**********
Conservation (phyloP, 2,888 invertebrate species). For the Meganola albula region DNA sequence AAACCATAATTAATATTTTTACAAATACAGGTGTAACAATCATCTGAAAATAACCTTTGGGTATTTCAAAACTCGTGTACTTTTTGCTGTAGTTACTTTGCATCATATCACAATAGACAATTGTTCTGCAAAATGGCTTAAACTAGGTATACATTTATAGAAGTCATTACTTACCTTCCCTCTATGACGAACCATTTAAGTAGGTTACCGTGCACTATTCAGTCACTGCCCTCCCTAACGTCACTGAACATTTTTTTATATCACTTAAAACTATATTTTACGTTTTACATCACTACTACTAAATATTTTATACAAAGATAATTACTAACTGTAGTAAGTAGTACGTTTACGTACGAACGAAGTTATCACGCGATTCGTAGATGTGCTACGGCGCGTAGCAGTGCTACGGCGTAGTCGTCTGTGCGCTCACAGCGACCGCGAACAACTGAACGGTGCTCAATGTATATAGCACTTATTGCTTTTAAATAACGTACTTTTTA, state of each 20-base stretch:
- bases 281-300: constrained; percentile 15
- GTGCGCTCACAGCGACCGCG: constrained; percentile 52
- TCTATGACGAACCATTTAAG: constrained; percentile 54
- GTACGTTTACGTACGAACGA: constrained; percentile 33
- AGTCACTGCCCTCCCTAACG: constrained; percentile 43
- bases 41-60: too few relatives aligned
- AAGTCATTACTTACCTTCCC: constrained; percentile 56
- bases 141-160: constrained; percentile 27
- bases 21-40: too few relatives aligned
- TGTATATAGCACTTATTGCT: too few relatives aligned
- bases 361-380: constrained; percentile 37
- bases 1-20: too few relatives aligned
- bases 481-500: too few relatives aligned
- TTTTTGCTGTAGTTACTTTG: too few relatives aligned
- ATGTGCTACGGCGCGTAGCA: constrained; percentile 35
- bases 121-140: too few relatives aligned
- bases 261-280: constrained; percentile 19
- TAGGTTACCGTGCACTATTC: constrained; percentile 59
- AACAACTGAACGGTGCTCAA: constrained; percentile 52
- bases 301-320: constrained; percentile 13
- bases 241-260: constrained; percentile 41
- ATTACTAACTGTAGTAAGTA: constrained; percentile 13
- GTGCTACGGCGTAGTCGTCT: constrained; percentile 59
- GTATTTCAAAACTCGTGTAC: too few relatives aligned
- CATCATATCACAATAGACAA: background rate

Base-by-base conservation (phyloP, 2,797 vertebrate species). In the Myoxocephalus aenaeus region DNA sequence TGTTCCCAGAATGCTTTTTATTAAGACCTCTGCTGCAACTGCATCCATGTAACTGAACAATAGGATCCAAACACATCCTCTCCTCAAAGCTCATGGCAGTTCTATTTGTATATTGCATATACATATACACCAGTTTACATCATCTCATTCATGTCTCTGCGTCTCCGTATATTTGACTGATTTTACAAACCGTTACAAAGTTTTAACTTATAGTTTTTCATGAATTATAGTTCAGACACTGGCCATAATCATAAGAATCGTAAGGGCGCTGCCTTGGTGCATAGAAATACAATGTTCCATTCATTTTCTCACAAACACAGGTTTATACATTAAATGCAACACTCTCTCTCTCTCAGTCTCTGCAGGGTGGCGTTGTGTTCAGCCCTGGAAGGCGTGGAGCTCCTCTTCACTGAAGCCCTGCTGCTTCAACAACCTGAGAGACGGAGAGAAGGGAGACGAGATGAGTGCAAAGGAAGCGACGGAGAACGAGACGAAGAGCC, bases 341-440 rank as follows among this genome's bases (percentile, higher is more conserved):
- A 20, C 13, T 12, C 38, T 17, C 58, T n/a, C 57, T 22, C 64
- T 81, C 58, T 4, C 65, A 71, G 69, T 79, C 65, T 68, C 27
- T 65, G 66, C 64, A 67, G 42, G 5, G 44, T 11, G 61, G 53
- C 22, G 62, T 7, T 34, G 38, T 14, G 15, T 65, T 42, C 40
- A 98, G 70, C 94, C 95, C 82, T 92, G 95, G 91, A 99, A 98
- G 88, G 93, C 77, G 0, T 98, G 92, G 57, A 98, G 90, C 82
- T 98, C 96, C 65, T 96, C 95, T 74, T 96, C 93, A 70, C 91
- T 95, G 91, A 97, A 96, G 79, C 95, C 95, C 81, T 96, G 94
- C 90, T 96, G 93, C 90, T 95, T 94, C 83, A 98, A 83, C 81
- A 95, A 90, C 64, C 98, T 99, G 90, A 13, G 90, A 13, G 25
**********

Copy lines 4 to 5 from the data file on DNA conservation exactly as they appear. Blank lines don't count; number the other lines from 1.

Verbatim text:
- TCTATGACGAACCATTTAAG: constrained; percentile 54
- GTACGTTTACGTACGAACGA: constrained; percentile 33